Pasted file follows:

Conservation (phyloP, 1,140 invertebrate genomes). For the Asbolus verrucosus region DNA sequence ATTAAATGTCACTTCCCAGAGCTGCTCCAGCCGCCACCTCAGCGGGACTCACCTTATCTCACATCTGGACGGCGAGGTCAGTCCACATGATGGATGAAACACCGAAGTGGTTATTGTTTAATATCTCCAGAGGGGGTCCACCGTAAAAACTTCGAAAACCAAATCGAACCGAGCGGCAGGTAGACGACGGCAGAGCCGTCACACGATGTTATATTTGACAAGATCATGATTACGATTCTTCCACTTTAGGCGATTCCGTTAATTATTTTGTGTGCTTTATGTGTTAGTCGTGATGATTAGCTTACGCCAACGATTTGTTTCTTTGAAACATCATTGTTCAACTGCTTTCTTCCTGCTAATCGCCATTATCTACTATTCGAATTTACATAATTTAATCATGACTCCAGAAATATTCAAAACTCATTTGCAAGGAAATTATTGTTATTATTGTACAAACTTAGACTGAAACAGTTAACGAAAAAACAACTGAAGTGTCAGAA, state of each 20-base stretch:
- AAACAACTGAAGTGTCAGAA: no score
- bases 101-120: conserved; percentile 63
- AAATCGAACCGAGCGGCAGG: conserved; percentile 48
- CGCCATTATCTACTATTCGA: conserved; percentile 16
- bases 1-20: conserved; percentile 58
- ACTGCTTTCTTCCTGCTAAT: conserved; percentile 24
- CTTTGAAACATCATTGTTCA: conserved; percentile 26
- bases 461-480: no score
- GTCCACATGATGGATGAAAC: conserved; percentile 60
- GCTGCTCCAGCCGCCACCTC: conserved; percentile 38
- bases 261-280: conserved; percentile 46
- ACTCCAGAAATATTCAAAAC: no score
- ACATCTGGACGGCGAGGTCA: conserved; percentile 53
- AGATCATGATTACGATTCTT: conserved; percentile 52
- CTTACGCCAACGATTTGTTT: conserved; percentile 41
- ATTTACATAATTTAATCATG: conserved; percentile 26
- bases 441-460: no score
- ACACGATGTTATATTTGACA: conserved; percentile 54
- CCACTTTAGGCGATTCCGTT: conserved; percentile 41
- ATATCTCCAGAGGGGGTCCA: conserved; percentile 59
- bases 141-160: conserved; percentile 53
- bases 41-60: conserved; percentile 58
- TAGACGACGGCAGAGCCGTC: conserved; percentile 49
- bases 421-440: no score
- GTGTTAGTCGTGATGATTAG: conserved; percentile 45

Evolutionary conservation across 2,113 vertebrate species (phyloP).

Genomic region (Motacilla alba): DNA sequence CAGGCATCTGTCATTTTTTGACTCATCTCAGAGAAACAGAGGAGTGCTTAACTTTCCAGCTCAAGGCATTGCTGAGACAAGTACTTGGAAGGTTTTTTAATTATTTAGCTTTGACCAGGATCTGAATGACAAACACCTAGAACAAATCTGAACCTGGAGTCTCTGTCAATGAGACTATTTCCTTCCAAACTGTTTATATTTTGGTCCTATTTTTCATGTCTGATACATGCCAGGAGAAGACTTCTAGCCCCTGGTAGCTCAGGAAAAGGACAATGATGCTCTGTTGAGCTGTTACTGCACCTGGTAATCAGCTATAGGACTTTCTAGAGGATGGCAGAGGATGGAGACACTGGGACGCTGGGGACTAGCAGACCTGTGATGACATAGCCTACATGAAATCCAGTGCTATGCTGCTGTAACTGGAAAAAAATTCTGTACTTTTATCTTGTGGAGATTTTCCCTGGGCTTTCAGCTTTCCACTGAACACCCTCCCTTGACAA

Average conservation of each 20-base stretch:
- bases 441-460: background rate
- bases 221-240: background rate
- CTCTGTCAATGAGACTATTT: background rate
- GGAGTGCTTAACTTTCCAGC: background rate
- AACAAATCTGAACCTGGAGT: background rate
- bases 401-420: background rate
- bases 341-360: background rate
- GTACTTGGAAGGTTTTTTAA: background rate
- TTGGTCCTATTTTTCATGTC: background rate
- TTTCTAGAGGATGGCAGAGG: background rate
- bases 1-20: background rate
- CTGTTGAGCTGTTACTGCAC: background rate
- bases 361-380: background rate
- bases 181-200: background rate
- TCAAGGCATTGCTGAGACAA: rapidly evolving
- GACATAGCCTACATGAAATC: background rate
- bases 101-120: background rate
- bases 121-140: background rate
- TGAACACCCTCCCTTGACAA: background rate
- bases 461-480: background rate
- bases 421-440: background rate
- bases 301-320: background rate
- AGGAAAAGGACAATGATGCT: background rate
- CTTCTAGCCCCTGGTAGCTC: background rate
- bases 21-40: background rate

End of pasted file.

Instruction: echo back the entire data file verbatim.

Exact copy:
Conservation (phyloP, 1,140 invertebrate genomes). For the Asbolus verrucosus region DNA sequence ATTAAATGTCACTTCCCAGAGCTGCTCCAGCCGCCACCTCAGCGGGACTCACCTTATCTCACATCTGGACGGCGAGGTCAGTCCACATGATGGATGAAACACCGAAGTGGTTATTGTTTAATATCTCCAGAGGGGGTCCACCGTAAAAACTTCGAAAACCAAATCGAACCGAGCGGCAGGTAGACGACGGCAGAGCCGTCACACGATGTTATATTTGACAAGATCATGATTACGATTCTTCCACTTTAGGCGATTCCGTTAATTATTTTGTGTGCTTTATGTGTTAGTCGTGATGATTAGCTTACGCCAACGATTTGTTTCTTTGAAACATCATTGTTCAACTGCTTTCTTCCTGCTAATCGCCATTATCTACTATTCGAATTTACATAATTTAATCATGACTCCAGAAATATTCAAAACTCATTTGCAAGGAAATTATTGTTATTATTGTACAAACTTAGACTGAAACAGTTAACGAAAAAACAACTGAAGTGTCAGAA, state of each 20-base stretch:
- AAACAACTGAAGTGTCAGAA: no score
- bases 101-120: conserved; percentile 63
- AAATCGAACCGAGCGGCAGG: conserved; percentile 48
- CGCCATTATCTACTATTCGA: conserved; percentile 16
- bases 1-20: conserved; percentile 58
- ACTGCTTTCTTCCTGCTAAT: conserved; percentile 24
- CTTTGAAACATCATTGTTCA: conserved; percentile 26
- bases 461-480: no score
- GTCCACATGATGGATGAAAC: conserved; percentile 60
- GCTGCTCCAGCCGCCACCTC: conserved; percentile 38
- bases 261-280: conserved; percentile 46
- ACTCCAGAAATATTCAAAAC: no score
- ACATCTGGACGGCGAGGTCA: conserved; percentile 53
- AGATCATGATTACGATTCTT: conserved; percentile 52
- CTTACGCCAACGATTTGTTT: conserved; percentile 41
- ATTTACATAATTTAATCATG: conserved; percentile 26
- bases 441-460: no score
- ACACGATGTTATATTTGACA: conserved; percentile 54
- CCACTTTAGGCGATTCCGTT: conserved; percentile 41
- ATATCTCCAGAGGGGGTCCA: conserved; percentile 59
- bases 141-160: conserved; percentile 53
- bases 41-60: conserved; percentile 58
- TAGACGACGGCAGAGCCGTC: conserved; percentile 49
- bases 421-440: no score
- GTGTTAGTCGTGATGATTAG: conserved; percentile 45

Evolutionary conservation across 2,113 vertebrate species (phyloP).

Genomic region (Motacilla alba): DNA sequence CAGGCATCTGTCATTTTTTGACTCATCTCAGAGAAACAGAGGAGTGCTTAACTTTCCAGCTCAAGGCATTGCTGAGACAAGTACTTGGAAGGTTTTTTAATTATTTAGCTTTGACCAGGATCTGAATGACAAACACCTAGAACAAATCTGAACCTGGAGTCTCTGTCAATGAGACTATTTCCTTCCAAACTGTTTATATTTTGGTCCTATTTTTCATGTCTGATACATGCCAGGAGAAGACTTCTAGCCCCTGGTAGCTCAGGAAAAGGACAATGATGCTCTGTTGAGCTGTTACTGCACCTGGTAATCAGCTATAGGACTTTCTAGAGGATGGCAGAGGATGGAGACACTGGGACGCTGGGGACTAGCAGACCTGTGATGACATAGCCTACATGAAATCCAGTGCTATGCTGCTGTAACTGGAAAAAAATTCTGTACTTTTATCTTGTGGAGATTTTCCCTGGGCTTTCAGCTTTCCACTGAACACCCTCCCTTGACAA

Average conservation of each 20-base stretch:
- bases 441-460: background rate
- bases 221-240: background rate
- CTCTGTCAATGAGACTATTT: background rate
- GGAGTGCTTAACTTTCCAGC: background rate
- AACAAATCTGAACCTGGAGT: background rate
- bases 401-420: background rate
- bases 341-360: background rate
- GTACTTGGAAGGTTTTTTAA: background rate
- TTGGTCCTATTTTTCATGTC: background rate
- TTTCTAGAGGATGGCAGAGG: background rate
- bases 1-20: background rate
- CTGTTGAGCTGTTACTGCAC: background rate
- bases 361-380: background rate
- bases 181-200: background rate
- TCAAGGCATTGCTGAGACAA: rapidly evolving
- GACATAGCCTACATGAAATC: background rate
- bases 101-120: background rate
- bases 121-140: background rate
- TGAACACCCTCCCTTGACAA: background rate
- bases 461-480: background rate
- bases 421-440: background rate
- bases 301-320: background rate
- AGGAAAAGGACAATGATGCT: background rate
- CTTCTAGCCCCTGGTAGCTC: background rate
- bases 21-40: background rate